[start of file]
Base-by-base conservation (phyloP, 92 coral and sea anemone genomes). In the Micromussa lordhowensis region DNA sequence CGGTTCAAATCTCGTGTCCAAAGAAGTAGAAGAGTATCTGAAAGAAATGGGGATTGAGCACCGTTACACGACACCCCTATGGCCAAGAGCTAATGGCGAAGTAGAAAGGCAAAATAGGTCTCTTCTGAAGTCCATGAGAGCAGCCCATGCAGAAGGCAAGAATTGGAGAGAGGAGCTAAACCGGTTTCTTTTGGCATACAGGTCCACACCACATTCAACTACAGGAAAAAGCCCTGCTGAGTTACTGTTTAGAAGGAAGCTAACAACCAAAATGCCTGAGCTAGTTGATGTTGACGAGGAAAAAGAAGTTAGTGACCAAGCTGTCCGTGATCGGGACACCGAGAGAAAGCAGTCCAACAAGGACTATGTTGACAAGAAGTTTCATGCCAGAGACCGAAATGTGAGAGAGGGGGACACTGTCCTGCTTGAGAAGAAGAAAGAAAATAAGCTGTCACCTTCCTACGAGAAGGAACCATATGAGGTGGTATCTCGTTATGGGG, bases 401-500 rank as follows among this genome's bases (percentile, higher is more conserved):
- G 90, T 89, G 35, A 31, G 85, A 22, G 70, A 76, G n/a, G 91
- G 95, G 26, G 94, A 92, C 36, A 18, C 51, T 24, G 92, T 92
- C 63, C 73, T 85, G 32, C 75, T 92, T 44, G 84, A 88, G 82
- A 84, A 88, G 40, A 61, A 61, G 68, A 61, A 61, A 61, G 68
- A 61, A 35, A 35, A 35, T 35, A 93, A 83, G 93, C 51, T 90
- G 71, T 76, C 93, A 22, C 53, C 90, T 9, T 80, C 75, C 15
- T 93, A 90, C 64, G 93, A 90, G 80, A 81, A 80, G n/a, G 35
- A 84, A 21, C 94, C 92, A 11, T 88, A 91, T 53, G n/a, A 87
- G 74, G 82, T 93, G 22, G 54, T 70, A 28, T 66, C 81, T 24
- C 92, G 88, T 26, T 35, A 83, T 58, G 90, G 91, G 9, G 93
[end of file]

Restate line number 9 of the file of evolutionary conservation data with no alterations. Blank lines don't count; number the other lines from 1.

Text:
- A 84, A 21, C 94, C 92, A 11, T 88, A 91, T 53, G n/a, A 87